Focus on Aging

Kenyon found Horvitz's roundworms fascinating because their development could be traced cell by cell, and she decided that she would

This tiny roundworm, Caenorhabditis elegans, lives in soil and eats bacteria. Scientists have studied its genes extensively, uncovering important information about development and aging. (Maria E. Gallegos)

Other Scientists: Sydney Brenner (1927- )

Sydney Brenner was born in 1927 near Johannesburg, South Africa, to Jewish parents who had emigrated from eastern Europe. He worked with Francis Crick at Cambridge University in the late 1950s and early 1960s to discover how cells use the "genetic code" in DNA molecules to construct proteins. Brenner then turned to researching the way genes influenced animals' development before birth, using C. elegans as his test subject.

During the next two decades, Brenner, his coworkers, and other laboratories inspired by him worked out the worm's development, cell by cell. By studying mutations, they determined which genes guided cells to certain places in the worm's body, which genes told cells to mature into different types such as nerve or muscle, and which genes told cells to die. The researchers located these genes on the nematode's chromosomes and worked out the sequence of bases in some of them, a process that at the time was extremely tedious and time-consuming. According to Andrew Brown's history of C. elegans research, the body of knowledge about this tiny worm that Brenner and his followers accumulated was the inspiration for similarly detailed studies of other multicelled creatures and eventually led to the Human Genome Project. In 1998, C. elegans became the first multicelled organism to have its complete genome sequenced.

Sydney Brenner won a share of the Nobel Prize in physiology or medicine in 2002 for his work on the way genes orchestrate an organism's development. He shared the prize with John Sulston and Bob Horvitz, the scientist who introduced Cynthia Kenyon to C. elegans.

rather study them than bacteria. After she finished her Ph.D. work in 1981, her interest in the worms took her to Cambridge to work under Sydney Brenner. She spent five years there studying how the nematodes developed before birth, and then returned to the United States and joined the University of California, San Francisco (UCSF), in 1986 as an assistant professor. She became a full professor of biochemistry and biophysics in 1992.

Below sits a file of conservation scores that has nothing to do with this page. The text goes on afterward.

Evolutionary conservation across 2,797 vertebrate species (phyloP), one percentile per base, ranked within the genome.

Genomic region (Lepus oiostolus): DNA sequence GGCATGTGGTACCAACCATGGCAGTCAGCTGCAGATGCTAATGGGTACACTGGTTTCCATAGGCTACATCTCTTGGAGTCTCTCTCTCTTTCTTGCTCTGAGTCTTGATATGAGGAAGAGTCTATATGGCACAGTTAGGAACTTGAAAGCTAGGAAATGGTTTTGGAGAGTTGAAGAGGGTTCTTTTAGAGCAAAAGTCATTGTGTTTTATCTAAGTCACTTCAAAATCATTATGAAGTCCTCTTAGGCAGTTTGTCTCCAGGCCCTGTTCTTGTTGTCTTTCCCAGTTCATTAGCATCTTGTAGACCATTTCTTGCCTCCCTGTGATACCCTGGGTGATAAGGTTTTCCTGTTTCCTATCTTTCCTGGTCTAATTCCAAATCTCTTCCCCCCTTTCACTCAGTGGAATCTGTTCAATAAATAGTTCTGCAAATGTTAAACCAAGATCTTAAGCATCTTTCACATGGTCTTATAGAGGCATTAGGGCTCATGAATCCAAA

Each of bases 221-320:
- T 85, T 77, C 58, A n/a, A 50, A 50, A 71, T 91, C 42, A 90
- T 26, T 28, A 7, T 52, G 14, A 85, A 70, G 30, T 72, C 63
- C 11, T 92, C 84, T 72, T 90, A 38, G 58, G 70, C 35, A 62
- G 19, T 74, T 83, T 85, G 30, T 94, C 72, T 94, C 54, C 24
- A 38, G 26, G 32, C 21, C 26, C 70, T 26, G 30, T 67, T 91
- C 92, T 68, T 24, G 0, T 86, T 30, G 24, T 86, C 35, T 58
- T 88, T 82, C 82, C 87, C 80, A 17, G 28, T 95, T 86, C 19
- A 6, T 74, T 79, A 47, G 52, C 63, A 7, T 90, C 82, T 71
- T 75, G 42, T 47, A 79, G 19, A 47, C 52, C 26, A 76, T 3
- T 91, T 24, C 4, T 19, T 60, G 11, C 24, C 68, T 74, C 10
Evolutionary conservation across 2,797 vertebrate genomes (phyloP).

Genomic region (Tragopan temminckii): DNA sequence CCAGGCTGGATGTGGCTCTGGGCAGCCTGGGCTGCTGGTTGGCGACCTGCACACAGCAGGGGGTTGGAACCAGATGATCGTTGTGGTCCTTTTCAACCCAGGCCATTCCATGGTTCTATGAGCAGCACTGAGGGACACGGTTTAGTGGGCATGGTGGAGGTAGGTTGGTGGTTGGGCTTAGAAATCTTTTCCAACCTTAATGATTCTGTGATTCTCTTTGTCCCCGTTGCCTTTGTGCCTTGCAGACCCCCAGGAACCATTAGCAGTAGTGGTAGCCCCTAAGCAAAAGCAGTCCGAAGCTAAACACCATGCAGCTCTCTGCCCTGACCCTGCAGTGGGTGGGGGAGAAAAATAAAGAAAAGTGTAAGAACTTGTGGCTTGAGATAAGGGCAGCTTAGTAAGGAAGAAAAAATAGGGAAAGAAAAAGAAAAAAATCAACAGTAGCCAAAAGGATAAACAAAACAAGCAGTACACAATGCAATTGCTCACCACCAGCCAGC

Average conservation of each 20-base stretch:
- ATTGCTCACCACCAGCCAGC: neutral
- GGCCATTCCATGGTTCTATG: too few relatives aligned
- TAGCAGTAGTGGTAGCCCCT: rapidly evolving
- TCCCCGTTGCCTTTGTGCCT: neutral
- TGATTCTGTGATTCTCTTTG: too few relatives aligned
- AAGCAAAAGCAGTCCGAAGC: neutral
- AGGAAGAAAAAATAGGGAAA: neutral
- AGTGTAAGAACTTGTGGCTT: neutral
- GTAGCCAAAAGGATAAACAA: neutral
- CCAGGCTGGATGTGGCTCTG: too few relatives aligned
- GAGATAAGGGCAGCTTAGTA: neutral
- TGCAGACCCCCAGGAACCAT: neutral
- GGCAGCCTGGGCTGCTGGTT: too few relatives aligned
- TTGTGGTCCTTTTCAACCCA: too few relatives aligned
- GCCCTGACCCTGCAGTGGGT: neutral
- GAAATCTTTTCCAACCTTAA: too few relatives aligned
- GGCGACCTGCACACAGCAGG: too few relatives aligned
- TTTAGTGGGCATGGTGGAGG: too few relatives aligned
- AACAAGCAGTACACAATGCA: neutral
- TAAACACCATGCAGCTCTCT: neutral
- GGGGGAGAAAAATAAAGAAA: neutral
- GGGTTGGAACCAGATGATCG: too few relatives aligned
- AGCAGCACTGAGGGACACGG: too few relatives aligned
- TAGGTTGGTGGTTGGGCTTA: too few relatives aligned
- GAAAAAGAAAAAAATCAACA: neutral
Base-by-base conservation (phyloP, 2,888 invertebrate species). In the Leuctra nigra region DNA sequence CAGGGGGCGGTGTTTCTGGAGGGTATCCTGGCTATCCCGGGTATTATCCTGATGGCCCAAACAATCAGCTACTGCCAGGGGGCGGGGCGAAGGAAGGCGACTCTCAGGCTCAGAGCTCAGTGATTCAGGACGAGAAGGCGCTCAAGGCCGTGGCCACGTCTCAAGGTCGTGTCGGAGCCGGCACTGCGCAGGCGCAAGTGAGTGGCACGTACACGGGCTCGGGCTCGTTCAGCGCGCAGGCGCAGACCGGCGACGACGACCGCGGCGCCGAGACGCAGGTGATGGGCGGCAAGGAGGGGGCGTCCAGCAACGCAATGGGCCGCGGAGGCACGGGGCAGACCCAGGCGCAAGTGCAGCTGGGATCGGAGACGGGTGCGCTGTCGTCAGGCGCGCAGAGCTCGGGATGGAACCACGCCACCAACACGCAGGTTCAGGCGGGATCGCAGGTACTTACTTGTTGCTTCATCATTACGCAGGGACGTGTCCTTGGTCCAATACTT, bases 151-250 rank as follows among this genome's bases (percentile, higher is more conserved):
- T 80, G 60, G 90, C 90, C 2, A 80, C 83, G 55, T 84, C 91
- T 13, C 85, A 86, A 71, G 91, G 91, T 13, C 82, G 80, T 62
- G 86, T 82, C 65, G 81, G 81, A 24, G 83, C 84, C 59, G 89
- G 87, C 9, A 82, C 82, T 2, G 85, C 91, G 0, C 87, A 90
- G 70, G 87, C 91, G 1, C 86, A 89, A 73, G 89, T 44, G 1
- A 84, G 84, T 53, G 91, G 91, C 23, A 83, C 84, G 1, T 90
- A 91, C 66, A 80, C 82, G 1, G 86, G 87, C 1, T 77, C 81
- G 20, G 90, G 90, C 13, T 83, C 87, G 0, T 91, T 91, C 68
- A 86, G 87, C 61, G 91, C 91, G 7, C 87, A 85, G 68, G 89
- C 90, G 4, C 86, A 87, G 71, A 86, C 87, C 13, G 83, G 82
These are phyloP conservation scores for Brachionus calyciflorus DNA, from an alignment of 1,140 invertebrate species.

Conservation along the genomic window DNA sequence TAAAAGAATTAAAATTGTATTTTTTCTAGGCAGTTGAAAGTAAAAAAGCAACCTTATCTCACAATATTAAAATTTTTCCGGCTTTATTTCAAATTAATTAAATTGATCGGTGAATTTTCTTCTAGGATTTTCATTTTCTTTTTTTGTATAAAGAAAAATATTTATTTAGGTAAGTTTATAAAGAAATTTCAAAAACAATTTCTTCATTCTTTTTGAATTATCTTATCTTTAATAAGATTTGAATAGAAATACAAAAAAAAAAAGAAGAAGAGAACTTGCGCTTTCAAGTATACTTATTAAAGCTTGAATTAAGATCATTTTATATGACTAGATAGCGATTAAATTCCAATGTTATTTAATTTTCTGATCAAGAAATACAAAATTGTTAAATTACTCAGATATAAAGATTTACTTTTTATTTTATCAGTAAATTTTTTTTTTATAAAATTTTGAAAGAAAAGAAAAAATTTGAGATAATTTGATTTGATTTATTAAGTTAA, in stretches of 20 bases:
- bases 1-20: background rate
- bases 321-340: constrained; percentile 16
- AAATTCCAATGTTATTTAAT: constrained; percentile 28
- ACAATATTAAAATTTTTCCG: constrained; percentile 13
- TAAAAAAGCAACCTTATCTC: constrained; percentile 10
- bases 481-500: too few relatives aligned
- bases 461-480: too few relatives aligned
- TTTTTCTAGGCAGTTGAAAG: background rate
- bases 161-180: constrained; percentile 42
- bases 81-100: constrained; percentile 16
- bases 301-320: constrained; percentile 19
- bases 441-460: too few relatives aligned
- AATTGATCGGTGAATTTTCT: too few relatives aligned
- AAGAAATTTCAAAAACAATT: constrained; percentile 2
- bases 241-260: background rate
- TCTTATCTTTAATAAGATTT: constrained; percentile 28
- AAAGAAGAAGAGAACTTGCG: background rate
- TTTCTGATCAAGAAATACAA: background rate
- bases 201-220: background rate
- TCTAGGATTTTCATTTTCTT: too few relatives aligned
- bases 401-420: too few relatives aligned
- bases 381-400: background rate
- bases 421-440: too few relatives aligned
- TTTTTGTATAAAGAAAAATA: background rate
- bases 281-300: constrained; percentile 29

The focus of Kenyon's studies changed around 1990, when she happened to pick up a petri dish that she had meant to discard a month earlier. The dish contained mutant worms that did not reproduce well, so it was not as crowded as such dishes normally would be. Most of the worms left in it were old, nearing the end of their 20-day lifespan. "I had never seen an old worm. I had never even thought about an old

Parallels: The Discovery of Penicillin

Cynthia Kenyon was not the first scientist whose career was changed by a forgotten laboratory dish. In 1928, the Scottish bacteriologist Alexander Fleming, showing a friend around his London laboratory, passed a stack of petri dishes that had gone uncleaned while Fleming was on a recent vacation. According to Gwyn Macfarlane's biography Alexander Fleming: The Man and the Myth, Fleming picked up one dish, looked at it hard, and said to his friend, "That's funny." The dishes contained colonies of staphylococci, a type of bacteria that infects wounds. Fleming noticed that a speck of mold, or fungus, similar to the blue mold that sometimes grows on stale bread, had landed on this dish—and around the mold was a clear area, showing that no bacteria grew there.

Fleming went on to study the mold that had "spoiled" his culture dish and the bacteria-killing substance that the fungus produced. The mold belonged to a group called Penicillium, so he called the "mold juice" penicillin. Fleming published a paper on the mold and its chemical in 1929, but he did not pursue his research for long after that. He concluded that penicillin would be worthless in medicine because he could not purify it, and in impure form it lost its effectiveness quickly. Ten years later, however, two Oxford University scientists, the Australian-born pathologist Howard Florey and Ernst Chain, a biochemist who had recently fled Nazi Germany, read Fleming's paper and decided to reinvestigate penicillin. Using improved techniques, Chain purified the germ-killing part of the "mold juice," and Florey's research group showed that the purified substance could stop the growth of dangerous bacteria in the bodies of mice and humans. American drug companies built on the Oxford team's work to mass-produce penicillin in the early 1940s. As the first antibiotic to be widely used, penicillin saved millions of lives in World War II and revolutionized the treatment of infectious diseases.

worm," Kenyon later told U.S. News & World Report writer Nell Boyce. Nonetheless, the young scientist had no trouble recognizing these nematode senior citizens: They were shrunken and wrinkled, and they moved much less vigorously than young worms. "I felt sorry for them," Kenyon said to Boyce. They reminded her that she was growing older, too, she told the reporter. "And right on the heels of that [thought], I thought, 'Oh, my gosh, you could study this.'"

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